Make IFFI More Interactive : Jai Hogg


By Aditi Desai and Aliya Abreu

Jai Hogg’s suspense thriller ‘Tailgate’ (2015) reflects the kind of movies coming out of Australia in recent years: commercially driven cinema. Says Hogg, “avant-garde cinema is rare in Australia because film-makers are trying to survive in a commercially driven set-up. A film-maker has to make a choice between showing what he wants and risk missing out on an audience, or making what the audience will watch.”
Hogg has previously directed Sunset (2008) and Tinted (2009). He says they are character driven, and not an extension of his personal experiences. ‘Tailgate’ was written with actors Peter Marshall and Samuel Young in mind. “I never really thought about casting other actors for the roles, as I knew beforehand what Peter and Sam were capable of, as actors. It’s a little bit like how Steven Spielberg likes to work with Tom Hanks, I guess. Besides, I knew that Peter and Sam would allow me to fulfill my vision for the film.”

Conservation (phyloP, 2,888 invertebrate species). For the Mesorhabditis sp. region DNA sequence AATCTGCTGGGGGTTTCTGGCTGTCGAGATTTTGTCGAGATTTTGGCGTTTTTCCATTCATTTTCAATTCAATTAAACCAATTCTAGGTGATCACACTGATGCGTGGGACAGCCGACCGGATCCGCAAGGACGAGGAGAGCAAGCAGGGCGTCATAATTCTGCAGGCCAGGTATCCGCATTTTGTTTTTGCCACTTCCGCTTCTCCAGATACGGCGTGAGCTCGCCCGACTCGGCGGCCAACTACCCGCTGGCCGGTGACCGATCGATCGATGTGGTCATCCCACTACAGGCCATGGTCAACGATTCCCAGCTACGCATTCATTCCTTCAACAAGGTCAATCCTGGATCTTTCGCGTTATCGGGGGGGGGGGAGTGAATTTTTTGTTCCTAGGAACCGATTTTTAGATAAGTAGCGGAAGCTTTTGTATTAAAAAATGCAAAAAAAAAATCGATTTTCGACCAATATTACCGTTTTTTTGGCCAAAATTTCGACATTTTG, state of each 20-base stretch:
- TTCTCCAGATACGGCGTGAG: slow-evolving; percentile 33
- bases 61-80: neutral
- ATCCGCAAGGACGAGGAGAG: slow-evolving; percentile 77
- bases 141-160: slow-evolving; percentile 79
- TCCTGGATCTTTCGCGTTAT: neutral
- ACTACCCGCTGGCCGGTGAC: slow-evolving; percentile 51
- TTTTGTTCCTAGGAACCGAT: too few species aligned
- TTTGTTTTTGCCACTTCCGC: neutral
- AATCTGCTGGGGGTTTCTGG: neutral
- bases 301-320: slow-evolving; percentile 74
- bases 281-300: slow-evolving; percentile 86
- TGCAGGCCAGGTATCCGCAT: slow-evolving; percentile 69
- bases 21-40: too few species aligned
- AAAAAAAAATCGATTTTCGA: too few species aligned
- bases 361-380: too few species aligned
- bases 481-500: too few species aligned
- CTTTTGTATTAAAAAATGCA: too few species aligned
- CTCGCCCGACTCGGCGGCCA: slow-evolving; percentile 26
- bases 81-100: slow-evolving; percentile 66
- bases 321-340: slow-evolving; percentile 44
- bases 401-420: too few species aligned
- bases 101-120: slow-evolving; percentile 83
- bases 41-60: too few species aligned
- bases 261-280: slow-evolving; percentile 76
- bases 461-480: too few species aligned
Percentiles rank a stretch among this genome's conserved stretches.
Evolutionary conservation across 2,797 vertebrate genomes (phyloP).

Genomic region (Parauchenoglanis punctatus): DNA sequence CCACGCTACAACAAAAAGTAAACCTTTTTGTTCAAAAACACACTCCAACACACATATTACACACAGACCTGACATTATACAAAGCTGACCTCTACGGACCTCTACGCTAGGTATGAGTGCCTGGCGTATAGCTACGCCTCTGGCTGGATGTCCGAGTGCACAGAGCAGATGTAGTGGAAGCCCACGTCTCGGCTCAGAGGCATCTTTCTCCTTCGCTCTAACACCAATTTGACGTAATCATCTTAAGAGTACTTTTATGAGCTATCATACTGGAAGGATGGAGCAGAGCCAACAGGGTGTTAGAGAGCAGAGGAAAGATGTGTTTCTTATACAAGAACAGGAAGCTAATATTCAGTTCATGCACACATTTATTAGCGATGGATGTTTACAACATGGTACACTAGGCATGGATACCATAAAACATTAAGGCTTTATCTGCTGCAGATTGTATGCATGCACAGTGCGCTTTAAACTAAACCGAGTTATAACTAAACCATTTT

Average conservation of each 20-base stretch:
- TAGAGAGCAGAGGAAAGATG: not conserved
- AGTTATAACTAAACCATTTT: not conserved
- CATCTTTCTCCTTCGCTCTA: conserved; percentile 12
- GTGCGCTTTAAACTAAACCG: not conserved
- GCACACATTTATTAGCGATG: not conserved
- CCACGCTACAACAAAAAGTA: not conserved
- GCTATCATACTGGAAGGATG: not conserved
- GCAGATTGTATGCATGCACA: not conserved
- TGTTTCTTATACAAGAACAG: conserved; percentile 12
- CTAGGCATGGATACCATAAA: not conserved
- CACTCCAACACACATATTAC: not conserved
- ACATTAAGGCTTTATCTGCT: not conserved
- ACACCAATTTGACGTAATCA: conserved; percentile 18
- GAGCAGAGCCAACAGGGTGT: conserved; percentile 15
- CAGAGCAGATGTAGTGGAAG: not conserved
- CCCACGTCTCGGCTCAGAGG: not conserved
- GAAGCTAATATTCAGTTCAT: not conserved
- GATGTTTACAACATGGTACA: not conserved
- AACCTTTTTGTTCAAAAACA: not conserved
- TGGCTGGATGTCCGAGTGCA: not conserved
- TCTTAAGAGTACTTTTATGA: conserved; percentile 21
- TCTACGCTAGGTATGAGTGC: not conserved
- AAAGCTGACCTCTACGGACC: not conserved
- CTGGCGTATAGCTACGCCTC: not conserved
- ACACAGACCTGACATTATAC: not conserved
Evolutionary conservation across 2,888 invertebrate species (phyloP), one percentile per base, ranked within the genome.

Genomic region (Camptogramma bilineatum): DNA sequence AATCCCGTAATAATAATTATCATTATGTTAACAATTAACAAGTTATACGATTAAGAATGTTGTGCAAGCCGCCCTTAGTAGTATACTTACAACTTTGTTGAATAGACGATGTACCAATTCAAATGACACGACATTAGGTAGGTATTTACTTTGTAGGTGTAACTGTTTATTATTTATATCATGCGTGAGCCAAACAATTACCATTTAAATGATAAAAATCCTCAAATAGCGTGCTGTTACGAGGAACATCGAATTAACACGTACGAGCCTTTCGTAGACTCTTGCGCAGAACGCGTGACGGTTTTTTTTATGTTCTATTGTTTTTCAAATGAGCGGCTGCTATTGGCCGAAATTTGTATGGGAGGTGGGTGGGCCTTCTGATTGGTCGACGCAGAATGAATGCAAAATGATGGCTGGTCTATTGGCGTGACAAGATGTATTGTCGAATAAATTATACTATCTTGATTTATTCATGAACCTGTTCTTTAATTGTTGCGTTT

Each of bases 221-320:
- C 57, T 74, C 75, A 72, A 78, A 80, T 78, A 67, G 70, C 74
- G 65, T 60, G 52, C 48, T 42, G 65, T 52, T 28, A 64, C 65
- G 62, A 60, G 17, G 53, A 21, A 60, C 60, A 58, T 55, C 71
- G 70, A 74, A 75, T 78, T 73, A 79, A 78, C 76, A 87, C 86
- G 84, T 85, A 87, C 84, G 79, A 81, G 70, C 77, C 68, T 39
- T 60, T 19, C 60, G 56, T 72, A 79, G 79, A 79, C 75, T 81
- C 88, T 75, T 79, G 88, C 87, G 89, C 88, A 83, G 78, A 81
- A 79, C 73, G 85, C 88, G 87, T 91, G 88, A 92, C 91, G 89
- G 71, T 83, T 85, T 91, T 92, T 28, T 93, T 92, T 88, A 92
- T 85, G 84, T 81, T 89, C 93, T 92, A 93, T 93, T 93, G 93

“I’ve looked to Hollywood for inspiration for my films,” says Hogg. “And I have a lot of respect for Edward Norton, he is an intelligent filmmaker who shows both sides of the story.”
Screen Australia, the federal government’s key funding body for the Australian film production industry, plays a significant role in Australian movie-making. Hogg holds that distributors in Australia don’t know what they want. “The distributors need to choose one film from a hundred, so they do not readily commit to a film even if it’s good, as they don’t know how well that film will fare with audiences.”
Hogg was effusive in his praise for IFFI 2015 saying he absolutely loves it, and how much India embraces film. He does have a suggestion though: “I think the festival could be more interactive. I hope IFFI can arrange for all the filmmakers to meet in one place. Other than the panel that I got to interact with today (which included filmmakers Brian Perkins, Ferdinando Cito Filomarino, and Kalpana and Vindana Ariyawansa) I hardly met anyone else.”

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